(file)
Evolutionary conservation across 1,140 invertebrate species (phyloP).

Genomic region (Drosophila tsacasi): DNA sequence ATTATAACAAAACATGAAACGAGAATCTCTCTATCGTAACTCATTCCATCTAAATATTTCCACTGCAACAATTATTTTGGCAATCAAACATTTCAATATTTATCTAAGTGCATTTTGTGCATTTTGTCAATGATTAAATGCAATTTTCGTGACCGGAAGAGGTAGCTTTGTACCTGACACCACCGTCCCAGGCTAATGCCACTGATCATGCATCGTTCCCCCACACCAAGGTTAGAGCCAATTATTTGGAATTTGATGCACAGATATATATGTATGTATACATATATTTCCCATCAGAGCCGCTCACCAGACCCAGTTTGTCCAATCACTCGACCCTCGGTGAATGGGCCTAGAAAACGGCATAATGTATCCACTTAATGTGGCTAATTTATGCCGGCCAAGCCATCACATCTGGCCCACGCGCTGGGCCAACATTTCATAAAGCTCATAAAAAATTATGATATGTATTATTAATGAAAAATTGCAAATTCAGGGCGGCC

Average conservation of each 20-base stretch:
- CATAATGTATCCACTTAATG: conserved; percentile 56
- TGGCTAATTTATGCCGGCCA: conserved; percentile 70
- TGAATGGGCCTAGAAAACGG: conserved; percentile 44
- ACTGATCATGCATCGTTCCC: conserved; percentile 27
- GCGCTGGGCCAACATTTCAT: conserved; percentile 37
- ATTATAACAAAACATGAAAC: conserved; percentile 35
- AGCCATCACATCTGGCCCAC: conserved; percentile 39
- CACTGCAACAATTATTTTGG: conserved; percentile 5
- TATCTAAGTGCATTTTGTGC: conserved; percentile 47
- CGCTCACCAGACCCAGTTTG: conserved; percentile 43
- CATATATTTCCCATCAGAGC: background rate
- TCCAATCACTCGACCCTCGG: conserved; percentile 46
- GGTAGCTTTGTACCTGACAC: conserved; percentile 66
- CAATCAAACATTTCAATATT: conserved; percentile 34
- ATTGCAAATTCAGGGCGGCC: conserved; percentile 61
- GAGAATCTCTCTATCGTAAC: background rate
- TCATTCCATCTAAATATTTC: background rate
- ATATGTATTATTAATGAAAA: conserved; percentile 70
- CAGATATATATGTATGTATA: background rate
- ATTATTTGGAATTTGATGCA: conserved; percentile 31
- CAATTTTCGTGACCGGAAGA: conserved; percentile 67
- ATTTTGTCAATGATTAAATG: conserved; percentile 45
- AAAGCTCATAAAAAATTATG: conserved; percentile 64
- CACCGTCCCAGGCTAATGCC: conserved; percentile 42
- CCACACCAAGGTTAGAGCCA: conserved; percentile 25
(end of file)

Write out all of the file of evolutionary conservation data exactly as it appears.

Evolutionary conservation across 1,140 invertebrate species (phyloP).

Genomic region (Drosophila tsacasi): DNA sequence ATTATAACAAAACATGAAACGAGAATCTCTCTATCGTAACTCATTCCATCTAAATATTTCCACTGCAACAATTATTTTGGCAATCAAACATTTCAATATTTATCTAAGTGCATTTTGTGCATTTTGTCAATGATTAAATGCAATTTTCGTGACCGGAAGAGGTAGCTTTGTACCTGACACCACCGTCCCAGGCTAATGCCACTGATCATGCATCGTTCCCCCACACCAAGGTTAGAGCCAATTATTTGGAATTTGATGCACAGATATATATGTATGTATACATATATTTCCCATCAGAGCCGCTCACCAGACCCAGTTTGTCCAATCACTCGACCCTCGGTGAATGGGCCTAGAAAACGGCATAATGTATCCACTTAATGTGGCTAATTTATGCCGGCCAAGCCATCACATCTGGCCCACGCGCTGGGCCAACATTTCATAAAGCTCATAAAAAATTATGATATGTATTATTAATGAAAAATTGCAAATTCAGGGCGGCC

Average conservation of each 20-base stretch:
- CATAATGTATCCACTTAATG: conserved; percentile 56
- TGGCTAATTTATGCCGGCCA: conserved; percentile 70
- TGAATGGGCCTAGAAAACGG: conserved; percentile 44
- ACTGATCATGCATCGTTCCC: conserved; percentile 27
- GCGCTGGGCCAACATTTCAT: conserved; percentile 37
- ATTATAACAAAACATGAAAC: conserved; percentile 35
- AGCCATCACATCTGGCCCAC: conserved; percentile 39
- CACTGCAACAATTATTTTGG: conserved; percentile 5
- TATCTAAGTGCATTTTGTGC: conserved; percentile 47
- CGCTCACCAGACCCAGTTTG: conserved; percentile 43
- CATATATTTCCCATCAGAGC: background rate
- TCCAATCACTCGACCCTCGG: conserved; percentile 46
- GGTAGCTTTGTACCTGACAC: conserved; percentile 66
- CAATCAAACATTTCAATATT: conserved; percentile 34
- ATTGCAAATTCAGGGCGGCC: conserved; percentile 61
- GAGAATCTCTCTATCGTAAC: background rate
- TCATTCCATCTAAATATTTC: background rate
- ATATGTATTATTAATGAAAA: conserved; percentile 70
- CAGATATATATGTATGTATA: background rate
- ATTATTTGGAATTTGATGCA: conserved; percentile 31
- CAATTTTCGTGACCGGAAGA: conserved; percentile 67
- ATTTTGTCAATGATTAAATG: conserved; percentile 45
- AAAGCTCATAAAAAATTATG: conserved; percentile 64
- CACCGTCCCAGGCTAATGCC: conserved; percentile 42
- CCACACCAAGGTTAGAGCCA: conserved; percentile 25